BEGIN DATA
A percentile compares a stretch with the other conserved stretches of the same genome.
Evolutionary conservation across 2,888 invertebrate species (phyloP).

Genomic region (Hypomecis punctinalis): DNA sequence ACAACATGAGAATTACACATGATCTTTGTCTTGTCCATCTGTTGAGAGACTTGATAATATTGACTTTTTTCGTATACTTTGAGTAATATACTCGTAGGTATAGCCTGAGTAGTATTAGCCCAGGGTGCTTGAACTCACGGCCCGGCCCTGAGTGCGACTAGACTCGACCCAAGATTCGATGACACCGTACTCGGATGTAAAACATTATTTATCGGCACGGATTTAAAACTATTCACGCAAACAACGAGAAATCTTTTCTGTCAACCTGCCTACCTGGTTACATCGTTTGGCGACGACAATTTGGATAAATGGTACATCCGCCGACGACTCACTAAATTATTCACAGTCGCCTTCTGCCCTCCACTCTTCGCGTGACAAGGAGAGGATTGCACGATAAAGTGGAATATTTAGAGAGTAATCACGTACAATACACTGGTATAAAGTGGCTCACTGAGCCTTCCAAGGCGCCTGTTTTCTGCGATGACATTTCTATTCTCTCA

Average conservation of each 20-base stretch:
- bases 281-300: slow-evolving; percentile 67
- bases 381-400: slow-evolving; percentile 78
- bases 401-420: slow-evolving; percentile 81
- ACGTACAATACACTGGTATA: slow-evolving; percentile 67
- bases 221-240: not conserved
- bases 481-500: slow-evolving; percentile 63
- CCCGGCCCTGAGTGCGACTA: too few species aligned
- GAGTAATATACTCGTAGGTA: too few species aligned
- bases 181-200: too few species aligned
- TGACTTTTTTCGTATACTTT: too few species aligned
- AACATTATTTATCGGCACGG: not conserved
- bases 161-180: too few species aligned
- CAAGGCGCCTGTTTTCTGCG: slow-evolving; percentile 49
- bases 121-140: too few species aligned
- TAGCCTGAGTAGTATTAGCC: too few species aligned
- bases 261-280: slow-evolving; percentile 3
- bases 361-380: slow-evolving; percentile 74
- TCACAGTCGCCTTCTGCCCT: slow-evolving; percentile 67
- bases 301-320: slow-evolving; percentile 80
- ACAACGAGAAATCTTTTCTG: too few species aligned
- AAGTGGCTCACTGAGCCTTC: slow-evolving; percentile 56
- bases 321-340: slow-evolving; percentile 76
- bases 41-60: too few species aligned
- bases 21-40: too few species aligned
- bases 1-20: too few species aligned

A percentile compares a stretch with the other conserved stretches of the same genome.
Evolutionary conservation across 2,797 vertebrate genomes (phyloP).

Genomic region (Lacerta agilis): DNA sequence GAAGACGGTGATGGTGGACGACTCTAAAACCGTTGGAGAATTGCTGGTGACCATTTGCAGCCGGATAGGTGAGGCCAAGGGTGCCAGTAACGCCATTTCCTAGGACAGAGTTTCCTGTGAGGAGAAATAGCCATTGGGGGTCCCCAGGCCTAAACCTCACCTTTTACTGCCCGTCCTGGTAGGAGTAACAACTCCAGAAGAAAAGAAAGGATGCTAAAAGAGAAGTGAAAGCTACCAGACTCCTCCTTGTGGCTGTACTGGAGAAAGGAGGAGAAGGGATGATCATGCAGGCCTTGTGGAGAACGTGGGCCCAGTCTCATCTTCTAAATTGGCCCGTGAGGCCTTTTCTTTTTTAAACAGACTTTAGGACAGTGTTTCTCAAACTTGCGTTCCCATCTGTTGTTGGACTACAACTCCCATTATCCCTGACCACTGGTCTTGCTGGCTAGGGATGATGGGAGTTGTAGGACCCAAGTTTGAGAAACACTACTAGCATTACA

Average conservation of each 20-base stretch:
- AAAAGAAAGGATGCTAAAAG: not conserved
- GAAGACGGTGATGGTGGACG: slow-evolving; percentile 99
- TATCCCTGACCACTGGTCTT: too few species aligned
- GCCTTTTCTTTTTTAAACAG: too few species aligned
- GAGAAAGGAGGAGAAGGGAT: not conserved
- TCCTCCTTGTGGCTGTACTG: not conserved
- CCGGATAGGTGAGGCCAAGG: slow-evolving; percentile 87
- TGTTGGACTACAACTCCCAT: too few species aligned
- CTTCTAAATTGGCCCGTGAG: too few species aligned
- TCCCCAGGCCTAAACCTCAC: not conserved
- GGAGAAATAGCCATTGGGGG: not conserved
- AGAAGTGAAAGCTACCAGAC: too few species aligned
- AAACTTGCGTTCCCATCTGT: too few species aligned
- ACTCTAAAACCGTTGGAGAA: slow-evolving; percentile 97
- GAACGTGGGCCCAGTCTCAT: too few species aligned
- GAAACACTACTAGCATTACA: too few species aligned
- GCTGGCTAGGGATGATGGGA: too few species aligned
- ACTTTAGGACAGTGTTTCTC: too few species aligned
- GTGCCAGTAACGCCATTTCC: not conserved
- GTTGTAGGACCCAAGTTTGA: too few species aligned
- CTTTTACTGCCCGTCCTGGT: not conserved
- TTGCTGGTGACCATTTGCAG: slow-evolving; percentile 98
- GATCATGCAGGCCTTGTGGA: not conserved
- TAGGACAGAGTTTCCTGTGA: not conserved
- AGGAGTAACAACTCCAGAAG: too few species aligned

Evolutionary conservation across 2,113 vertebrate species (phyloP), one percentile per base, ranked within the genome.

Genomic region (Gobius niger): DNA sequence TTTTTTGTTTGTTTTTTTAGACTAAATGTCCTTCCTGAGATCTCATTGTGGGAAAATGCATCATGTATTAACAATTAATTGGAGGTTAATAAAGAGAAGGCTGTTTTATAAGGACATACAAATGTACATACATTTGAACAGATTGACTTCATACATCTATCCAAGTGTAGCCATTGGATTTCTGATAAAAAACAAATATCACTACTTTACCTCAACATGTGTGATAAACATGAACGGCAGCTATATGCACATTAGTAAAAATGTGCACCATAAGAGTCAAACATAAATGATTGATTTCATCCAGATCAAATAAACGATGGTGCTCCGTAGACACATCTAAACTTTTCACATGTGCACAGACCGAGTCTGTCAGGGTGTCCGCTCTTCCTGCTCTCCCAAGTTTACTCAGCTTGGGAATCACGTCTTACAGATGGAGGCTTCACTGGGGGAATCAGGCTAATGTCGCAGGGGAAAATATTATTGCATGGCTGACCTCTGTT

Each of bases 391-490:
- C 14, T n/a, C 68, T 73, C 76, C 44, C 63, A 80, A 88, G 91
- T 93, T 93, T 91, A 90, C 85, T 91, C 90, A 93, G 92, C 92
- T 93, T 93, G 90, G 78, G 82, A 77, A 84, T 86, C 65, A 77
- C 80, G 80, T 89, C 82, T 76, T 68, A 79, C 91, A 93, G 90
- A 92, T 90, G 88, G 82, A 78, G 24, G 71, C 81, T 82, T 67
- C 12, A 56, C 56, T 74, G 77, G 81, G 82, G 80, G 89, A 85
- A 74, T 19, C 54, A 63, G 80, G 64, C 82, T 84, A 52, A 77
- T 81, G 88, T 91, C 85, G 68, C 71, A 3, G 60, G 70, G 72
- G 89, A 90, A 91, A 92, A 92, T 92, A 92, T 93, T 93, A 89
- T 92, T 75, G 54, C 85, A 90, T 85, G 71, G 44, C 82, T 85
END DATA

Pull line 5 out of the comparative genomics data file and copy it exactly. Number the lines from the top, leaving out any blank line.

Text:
- bases 281-300: slow-evolving; percentile 67